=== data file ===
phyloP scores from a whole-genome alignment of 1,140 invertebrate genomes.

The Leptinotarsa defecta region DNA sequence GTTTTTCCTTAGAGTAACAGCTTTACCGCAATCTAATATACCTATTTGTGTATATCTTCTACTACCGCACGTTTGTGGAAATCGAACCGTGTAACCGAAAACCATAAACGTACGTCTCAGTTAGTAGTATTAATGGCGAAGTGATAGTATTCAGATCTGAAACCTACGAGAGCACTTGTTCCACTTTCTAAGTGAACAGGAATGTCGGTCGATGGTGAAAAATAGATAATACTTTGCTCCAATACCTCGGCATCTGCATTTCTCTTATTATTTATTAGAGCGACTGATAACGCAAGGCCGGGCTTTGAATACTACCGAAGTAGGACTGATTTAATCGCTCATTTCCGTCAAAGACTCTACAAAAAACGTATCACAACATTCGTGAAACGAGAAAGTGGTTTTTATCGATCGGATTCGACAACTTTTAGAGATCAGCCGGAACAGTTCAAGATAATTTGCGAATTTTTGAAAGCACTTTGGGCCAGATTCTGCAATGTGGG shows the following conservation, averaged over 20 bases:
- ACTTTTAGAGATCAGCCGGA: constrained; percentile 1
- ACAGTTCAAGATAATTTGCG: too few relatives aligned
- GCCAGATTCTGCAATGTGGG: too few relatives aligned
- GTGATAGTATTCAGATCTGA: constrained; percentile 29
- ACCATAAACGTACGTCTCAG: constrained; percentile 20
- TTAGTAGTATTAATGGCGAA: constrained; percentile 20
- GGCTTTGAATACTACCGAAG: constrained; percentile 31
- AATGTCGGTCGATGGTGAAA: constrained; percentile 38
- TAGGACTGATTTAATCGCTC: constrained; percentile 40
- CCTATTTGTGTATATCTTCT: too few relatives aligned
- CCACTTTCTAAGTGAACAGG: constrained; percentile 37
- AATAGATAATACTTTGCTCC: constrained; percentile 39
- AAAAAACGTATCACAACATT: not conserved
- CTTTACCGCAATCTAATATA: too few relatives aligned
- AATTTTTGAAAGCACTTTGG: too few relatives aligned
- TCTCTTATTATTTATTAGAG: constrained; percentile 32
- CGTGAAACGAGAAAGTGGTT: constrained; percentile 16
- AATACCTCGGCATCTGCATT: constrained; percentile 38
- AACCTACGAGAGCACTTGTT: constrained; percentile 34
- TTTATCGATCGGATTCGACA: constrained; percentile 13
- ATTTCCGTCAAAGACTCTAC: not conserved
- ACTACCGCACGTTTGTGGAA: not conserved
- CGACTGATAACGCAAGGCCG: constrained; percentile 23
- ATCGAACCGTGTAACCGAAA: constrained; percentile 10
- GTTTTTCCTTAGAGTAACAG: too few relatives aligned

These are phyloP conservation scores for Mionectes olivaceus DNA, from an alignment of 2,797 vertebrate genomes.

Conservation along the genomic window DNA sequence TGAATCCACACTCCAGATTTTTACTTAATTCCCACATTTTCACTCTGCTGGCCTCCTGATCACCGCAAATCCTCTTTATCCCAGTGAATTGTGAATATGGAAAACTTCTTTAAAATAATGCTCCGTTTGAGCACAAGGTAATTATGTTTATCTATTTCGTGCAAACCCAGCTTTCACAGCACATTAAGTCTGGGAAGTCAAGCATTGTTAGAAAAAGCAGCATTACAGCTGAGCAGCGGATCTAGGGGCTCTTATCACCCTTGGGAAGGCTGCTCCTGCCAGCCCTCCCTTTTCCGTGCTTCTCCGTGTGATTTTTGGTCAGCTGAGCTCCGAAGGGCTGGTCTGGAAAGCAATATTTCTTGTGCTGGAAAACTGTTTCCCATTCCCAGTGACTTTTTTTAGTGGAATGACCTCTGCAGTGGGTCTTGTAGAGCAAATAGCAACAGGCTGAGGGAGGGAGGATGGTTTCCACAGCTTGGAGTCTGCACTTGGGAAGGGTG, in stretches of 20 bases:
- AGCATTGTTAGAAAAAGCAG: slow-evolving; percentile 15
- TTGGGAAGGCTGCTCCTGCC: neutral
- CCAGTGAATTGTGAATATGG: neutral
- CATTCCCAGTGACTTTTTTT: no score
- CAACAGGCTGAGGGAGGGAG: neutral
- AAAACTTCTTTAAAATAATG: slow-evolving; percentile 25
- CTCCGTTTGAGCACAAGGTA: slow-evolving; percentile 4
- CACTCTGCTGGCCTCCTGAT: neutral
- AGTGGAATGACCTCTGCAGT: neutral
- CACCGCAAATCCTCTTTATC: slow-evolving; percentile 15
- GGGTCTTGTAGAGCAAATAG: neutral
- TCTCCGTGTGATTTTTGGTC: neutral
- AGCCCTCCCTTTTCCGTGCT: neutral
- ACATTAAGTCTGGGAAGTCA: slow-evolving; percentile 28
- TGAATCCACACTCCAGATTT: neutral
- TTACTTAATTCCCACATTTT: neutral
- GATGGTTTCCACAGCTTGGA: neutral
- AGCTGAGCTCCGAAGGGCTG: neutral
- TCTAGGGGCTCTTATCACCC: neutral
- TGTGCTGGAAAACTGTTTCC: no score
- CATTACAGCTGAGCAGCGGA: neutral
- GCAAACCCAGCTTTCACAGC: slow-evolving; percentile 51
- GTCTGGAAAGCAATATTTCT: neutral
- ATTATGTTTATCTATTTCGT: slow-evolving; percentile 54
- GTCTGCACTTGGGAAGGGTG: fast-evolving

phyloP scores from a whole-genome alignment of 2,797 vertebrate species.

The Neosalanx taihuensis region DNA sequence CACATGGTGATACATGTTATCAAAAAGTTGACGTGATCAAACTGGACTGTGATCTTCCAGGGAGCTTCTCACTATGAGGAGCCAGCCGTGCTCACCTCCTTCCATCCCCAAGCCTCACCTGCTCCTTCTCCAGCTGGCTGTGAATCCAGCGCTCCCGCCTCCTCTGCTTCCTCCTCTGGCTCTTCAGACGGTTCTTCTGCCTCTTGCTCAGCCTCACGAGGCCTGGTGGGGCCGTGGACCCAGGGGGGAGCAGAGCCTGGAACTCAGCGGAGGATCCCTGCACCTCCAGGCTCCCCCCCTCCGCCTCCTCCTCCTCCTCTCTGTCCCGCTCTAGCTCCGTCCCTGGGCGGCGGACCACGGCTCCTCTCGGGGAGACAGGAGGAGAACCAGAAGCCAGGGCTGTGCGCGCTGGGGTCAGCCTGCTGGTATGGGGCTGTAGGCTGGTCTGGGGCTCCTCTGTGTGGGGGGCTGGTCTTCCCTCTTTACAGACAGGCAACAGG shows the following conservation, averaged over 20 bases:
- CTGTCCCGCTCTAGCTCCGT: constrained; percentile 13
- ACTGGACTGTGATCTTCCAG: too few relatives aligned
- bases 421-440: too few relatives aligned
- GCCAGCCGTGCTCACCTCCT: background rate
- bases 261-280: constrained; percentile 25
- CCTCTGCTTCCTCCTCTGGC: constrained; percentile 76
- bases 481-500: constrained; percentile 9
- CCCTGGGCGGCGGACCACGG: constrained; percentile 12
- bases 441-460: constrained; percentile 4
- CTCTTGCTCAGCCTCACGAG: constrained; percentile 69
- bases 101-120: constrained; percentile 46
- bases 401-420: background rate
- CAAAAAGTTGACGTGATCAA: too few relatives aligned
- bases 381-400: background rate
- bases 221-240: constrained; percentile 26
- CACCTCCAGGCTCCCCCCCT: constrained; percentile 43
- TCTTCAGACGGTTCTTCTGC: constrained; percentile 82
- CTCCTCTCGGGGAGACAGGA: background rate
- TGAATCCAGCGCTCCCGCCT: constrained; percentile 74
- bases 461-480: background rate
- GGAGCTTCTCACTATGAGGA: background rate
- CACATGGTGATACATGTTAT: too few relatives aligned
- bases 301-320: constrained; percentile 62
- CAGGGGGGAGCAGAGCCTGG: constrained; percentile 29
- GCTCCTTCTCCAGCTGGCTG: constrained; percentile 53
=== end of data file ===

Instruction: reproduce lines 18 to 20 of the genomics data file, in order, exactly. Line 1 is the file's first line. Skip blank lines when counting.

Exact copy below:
- TCTCTTATTATTTATTAGAG: constrained; percentile 32
- CGTGAAACGAGAAAGTGGTT: constrained; percentile 16
- AATACCTCGGCATCTGCATT: constrained; percentile 38